Berlin Syndrome's villain is Mr Wrong On Every Level

It is regrettable that the psychology of the abuser takes precedence in Cate Shortland's shock thriller.

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“How do you think this is going, from one to ten?” says Andi (Max Riemelt) to Clare (Teresa Palmer) in Berlin Syndrome, as they take a stroll in the woods. He is referring to their relationship, which is several months old: he is a local teacher, she a dreamy Australian backpacker who extends her initial stay in Berlin after meeting him and then simply never leaves.

Not that she has much say in the matter. Waking up alone after their first night together, she finds the door to his apartment locked. When he returns that evening, she upbraids him gently for his oversight while being careful not to spoil the mood. No harm done. Not yet. And, as he points out to her while he prepares dinner for them, she can walk out of the flat freely right now if she so desires.

He leaves her a key the next morning, only it doesn’t work. Clare switches her phone on but the sim card has been removed. She smashes a window with a chair, only to find a thicker, unbreakable pane behind it. It’s around this point that she starts to suspect Andi may not be Mr Right so much as Mr Wrong On Every Level.

No one could accuse the director, Cate Shortland, or Shaun Grant (who adapted Melanie Joosten’s novel) of skimping on the foreshadowing. The first image is a close-up of Clare’s backpack with its various straps and cords, which we will remember once Andi has her lashed to his bed. There is a striking wide shot of her surveying Berlin from the roof of a block of flats, her body almost disappearing into the tangled urban labyrinth.

A dog barks at her and a car honks furiously when she steps into its path; it’s as though the city itself is trying to warn her. There are also hints that she is trapped in a fairy tale. Andi struggles to find the word “dwarf” in his vocabulary; Clare discovers a wolf mask in the street. And that walk in the forest might seem romantic to the casual observer if only Andi weren’t carrying an axe with him, like the huntsman leading Snow White off to be killed.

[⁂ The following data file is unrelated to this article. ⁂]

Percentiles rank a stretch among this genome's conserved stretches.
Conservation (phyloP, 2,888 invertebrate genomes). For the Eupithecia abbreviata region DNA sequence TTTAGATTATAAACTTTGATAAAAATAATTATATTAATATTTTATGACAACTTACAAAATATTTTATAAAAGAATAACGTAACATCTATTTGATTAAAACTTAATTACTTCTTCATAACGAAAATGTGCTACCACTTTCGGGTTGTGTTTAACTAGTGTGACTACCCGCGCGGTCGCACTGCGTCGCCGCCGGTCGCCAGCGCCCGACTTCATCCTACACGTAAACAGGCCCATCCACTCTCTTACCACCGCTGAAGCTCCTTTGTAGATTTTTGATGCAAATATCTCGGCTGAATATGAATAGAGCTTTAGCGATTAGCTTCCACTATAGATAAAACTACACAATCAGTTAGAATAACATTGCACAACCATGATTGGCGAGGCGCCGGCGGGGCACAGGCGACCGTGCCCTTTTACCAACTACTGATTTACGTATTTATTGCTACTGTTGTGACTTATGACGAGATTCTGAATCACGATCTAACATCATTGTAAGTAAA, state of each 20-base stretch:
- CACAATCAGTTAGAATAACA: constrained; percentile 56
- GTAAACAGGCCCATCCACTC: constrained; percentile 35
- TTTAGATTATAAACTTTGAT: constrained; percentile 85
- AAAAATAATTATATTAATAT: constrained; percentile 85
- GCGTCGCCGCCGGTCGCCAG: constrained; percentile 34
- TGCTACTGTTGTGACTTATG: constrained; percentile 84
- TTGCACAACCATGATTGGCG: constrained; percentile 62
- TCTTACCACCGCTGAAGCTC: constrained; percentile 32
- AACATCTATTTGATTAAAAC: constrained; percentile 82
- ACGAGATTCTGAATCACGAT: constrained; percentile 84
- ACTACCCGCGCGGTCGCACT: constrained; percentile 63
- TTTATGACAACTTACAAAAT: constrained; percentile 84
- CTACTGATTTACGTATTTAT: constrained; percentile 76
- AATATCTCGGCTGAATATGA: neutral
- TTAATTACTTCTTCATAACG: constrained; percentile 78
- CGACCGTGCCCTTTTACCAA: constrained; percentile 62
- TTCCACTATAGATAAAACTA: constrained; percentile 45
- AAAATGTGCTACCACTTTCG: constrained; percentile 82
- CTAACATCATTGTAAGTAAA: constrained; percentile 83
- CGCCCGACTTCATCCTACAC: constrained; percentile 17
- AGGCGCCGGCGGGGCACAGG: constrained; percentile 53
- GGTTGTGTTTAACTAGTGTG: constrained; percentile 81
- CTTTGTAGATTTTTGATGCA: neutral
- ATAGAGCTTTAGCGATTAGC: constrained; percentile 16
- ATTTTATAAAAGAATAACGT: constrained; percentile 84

Shortland is a confident director who works sensitively with actors but it isn’t clear from Berlin Syndrome that she has ­anything to say, beyond the obvious observation that it sucks to be held captive, and the more insulting point that we all choose our own jailers. It is certainly regrettable that the psychology of the abuser takes precedence. We see excerpts from Andi’s life (he works, plays chess with his father, attends a New Year party) and receive banal explanations for his behaviour (his mother abandoned him and now he will make sure that no woman ever leaves again) but we learn next to nothing about Clare.

Palmer gives a measured performance, particularly when she is trying to disguise her distress for fear of seeming uncool or uptight, but Clare’s purpose is increasingly reduced to spotting new opportunities for escape or evidence of her captor’s past crimes. Like any movie psychopath worth his salt, Andi keeps a scrapbook, so it’s not long before Clare realises that he has form as a kidnapper. There is a grim twist on that stock scene in which the jealous girlfriend finds on her lover’s clothes a single, incriminating hair. In this instance, it is a whole blonde clump that Clare, a redhead, produces from the plughole.

The likes of Room and The Collector have shown that films about forced imprisonment need not be deficient in dramatic scope. The range of responses open to viewers of Berlin Syndrome, however, stretches only from discomfort to dread. That might be acceptable if the film did not pretend, with its attempts to link Andi’s behaviour to his thoughts about pre-unification Germany, to be aspiring to a more elevated mode of discourse.

At heart, it is merely a dishonest revamp of Rob Reiner’s shlock thriller Misery, right down to the all-important Gruesome ­Injury scene: broken ankles in Misery, broken fingers and screwdriver stigmata in Berlin Syndrome. Reiner’s film is terrific fun to watch with a crowd – you might say company loves Misery – whereas no one who sees Shortland’s movie will be minded to inflict it on their friends, or much thanked if they do. 

Ryan Gilbey is the New Statesman's film critic. He is also the author of It Don't Worry Me (Faber), about 1970s US cinema, and a study of Groundhog Day in the "Modern Classics" series (BFI Publishing). He was named reviewer of the year in the 2007 Press Gazette awards and is Film Critic in Residence at Falmouth University.

This article appears in the 08 June 2017 issue of the New Statesman, Election special

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